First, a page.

The IEEE 1355 specifies a number of methods for point-to-point communication. Each method is divided into a physical layer (options for electrical or fibre-optic connection), and a logical layer (protocols for data exchange, incorporating various levels of data security). For RPC, the major design requirements are minimise the mass and power of the transceivers, whilst providing the host processor with a simple and reliable interface. Since the logical and physical layers are separate, it is possible to use a logical layer normally intended for use over optical fibre, where data and data-clock are encoded together. This reduces the interconnect between transceivers to a single line in each direction -- one for transmit and one for receive. An optical fibre connection is not appropriate in this application, but can be replaced by a cable since the data rates are modest.
When serial data is to be transmitted over a single line, i.e. without the use of separate clock and strobe lines, the chosen coding must allow for recovery of the clock from the data. One such coding, known as 'three of six', is described in the IEEE 1355 standard. Each byte is represented as two six-bit symbols, where each symbol has three ones and three zeros (hence the name). There are twenty such valid symbols, sixteen of which are used for data and two for control symbols. The two control symbols are used in combination to build control characters; these are used during initialisation and also to maintain flow control. This coding provides a set of rules which enables the boundries between characters to be identified, and the synchronisation to be subsequently held and checked. In the IC-LINK some of thr spare symbols are used to define an additional control character which represents a timing signal. This is used to send a common time reference pulse to all the experiments simultaneously. The clock signal is multiplexed on the link with the data in a manner which is totally transparent to the data.
For the Rosetta mission, the low power and low mass properties of the IC-LINK are particulararly important. Mass is reduced compared to a more traditional serial interface, since the data, the data clock and the timing signals are all carried on a single line. The power consumed by the transceiver is minimised by clocking the device as slowly as possible. A balance must be struck between power and the desired rate of the link. The interface to the host microprocessor is designed to be both simple and flexible. The experiments and the PIU exchange packets of a fixed length, with the flow control and error checking handled entirely within the hardware of the transceiver device. The simplicity of the interface is necassary since the RPC experiments operate a variety of microprocessors and, in the case of the MAG experiment, with no processor. Whilst the IC-LINK is optimised for use in a microprocessor based system, the MAG experiment is able to operate the IC-LINK through provision of status pins on the transceiver device. The link status may be polled by reading a status register, or the descrete status pins on the device may be used to generate interrupts.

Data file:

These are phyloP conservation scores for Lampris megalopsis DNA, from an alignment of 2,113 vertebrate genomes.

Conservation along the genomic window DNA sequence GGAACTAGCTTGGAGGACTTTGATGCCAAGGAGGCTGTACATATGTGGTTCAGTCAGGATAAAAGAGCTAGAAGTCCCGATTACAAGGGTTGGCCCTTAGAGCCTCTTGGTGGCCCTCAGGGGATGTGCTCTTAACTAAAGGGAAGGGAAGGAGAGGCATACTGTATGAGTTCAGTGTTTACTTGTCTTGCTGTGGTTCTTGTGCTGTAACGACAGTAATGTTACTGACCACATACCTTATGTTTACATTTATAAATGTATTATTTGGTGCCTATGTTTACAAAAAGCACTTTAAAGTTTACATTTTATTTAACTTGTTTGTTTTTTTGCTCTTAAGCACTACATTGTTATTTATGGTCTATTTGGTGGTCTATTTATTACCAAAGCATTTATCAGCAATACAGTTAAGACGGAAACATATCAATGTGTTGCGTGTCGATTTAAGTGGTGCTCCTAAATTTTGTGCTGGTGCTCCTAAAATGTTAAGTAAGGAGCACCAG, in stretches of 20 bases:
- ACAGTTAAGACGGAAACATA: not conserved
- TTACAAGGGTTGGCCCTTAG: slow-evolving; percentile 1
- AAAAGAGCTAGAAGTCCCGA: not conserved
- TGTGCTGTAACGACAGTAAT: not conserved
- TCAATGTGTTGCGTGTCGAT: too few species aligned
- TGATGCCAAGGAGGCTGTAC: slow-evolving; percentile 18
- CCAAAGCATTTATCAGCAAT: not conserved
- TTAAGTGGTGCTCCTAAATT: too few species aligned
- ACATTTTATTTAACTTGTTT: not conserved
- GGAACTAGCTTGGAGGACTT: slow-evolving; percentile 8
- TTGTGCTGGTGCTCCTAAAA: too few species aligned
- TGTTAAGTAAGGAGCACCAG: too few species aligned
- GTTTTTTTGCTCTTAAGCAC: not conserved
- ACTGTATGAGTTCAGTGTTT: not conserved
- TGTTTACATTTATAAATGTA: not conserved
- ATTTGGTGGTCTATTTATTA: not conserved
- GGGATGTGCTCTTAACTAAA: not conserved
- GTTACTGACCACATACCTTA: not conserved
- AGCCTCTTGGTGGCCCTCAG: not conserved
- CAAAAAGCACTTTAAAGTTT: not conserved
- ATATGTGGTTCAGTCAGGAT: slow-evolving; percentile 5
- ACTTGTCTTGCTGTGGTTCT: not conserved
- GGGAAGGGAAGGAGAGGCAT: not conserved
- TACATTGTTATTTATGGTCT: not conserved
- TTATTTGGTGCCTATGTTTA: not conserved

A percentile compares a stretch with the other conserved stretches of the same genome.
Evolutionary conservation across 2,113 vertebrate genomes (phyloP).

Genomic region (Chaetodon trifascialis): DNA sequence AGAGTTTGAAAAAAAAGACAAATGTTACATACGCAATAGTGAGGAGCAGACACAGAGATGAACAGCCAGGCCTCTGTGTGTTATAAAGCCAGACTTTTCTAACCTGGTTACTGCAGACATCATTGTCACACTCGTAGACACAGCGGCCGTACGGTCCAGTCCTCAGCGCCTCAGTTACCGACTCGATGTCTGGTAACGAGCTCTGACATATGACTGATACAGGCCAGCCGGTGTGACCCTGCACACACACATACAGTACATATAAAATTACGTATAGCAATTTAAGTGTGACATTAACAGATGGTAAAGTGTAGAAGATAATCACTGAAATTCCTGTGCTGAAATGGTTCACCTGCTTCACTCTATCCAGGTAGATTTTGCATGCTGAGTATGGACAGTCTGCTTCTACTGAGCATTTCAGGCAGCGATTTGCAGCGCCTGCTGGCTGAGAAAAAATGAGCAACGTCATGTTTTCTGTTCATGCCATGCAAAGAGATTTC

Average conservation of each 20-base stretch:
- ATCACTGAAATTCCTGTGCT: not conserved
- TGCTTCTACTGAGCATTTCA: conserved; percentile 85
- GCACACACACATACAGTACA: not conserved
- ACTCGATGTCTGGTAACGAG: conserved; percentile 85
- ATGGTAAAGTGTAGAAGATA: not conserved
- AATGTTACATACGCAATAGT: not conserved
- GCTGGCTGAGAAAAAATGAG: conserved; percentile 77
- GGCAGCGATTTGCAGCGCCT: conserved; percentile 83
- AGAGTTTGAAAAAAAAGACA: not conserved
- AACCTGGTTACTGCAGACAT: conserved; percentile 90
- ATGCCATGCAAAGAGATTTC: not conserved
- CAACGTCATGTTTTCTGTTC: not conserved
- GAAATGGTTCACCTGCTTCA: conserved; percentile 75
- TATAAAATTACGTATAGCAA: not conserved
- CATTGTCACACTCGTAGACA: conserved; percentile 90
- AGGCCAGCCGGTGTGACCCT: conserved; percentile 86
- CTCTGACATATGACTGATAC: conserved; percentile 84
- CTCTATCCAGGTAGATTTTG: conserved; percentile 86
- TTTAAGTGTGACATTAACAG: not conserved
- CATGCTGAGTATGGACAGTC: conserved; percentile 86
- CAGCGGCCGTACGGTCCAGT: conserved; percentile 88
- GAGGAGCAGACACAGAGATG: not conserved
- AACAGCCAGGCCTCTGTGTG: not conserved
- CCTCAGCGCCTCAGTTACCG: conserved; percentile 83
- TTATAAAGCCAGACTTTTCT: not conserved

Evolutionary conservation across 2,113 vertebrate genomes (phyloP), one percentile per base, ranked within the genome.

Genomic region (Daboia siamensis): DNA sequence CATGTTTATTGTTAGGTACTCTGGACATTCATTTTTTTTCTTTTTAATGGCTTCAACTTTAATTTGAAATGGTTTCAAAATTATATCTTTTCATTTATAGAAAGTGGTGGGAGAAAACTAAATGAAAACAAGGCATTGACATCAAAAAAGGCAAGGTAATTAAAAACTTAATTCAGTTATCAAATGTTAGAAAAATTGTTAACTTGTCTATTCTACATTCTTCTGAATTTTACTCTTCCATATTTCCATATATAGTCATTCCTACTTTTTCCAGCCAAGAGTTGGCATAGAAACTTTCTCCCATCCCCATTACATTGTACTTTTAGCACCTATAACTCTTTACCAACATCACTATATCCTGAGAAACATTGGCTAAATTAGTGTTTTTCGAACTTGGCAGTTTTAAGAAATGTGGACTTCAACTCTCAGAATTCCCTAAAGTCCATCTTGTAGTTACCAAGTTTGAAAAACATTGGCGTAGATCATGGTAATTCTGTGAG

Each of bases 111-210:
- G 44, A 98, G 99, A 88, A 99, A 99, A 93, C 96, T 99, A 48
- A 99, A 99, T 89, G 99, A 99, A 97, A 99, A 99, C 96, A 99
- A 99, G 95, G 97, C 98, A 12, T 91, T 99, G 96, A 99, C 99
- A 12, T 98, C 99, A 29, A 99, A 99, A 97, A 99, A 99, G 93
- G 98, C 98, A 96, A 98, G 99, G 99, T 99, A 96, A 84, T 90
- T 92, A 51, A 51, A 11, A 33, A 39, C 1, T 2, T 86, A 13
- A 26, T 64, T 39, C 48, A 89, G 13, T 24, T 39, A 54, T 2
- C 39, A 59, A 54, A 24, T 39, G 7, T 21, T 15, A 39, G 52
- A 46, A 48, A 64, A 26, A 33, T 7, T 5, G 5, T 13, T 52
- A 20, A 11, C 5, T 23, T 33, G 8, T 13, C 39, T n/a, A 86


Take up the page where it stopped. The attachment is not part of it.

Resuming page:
As stated previously, the IC-LINK comprises two transceiver devices connected together to from a point-to-point link. In the RPC package, the PIU and the electronics for the LAP, MIP and MAG experiments are located within a single electronics box enclosure. In this configuration, the transceivers are connected together by just two wires, one for data in each direction. This is the single-ended mode, suited to units which share a common ground reference, and minimises the mass and power consumed. For interfacing to the IES and ICA experiments, which are remote units some metres away from the PIU electronics, a balanced differential interface is used. This requires two wires -- data and the complement of data -- in each direction. The power consumed by the differential interface is higher, but this arrangement improves signal quality at the remote unit.
Used in the RPC package, the IC-LINK provides a simple means of interfacing between the experiments and the PIU, and is efficient in its use of the scarce mass and power resources. Handling the flow-control and error checking functions within the transceiver device itself, the IC-LINK allows the experiments' processors to concentrate on their scientific tasks.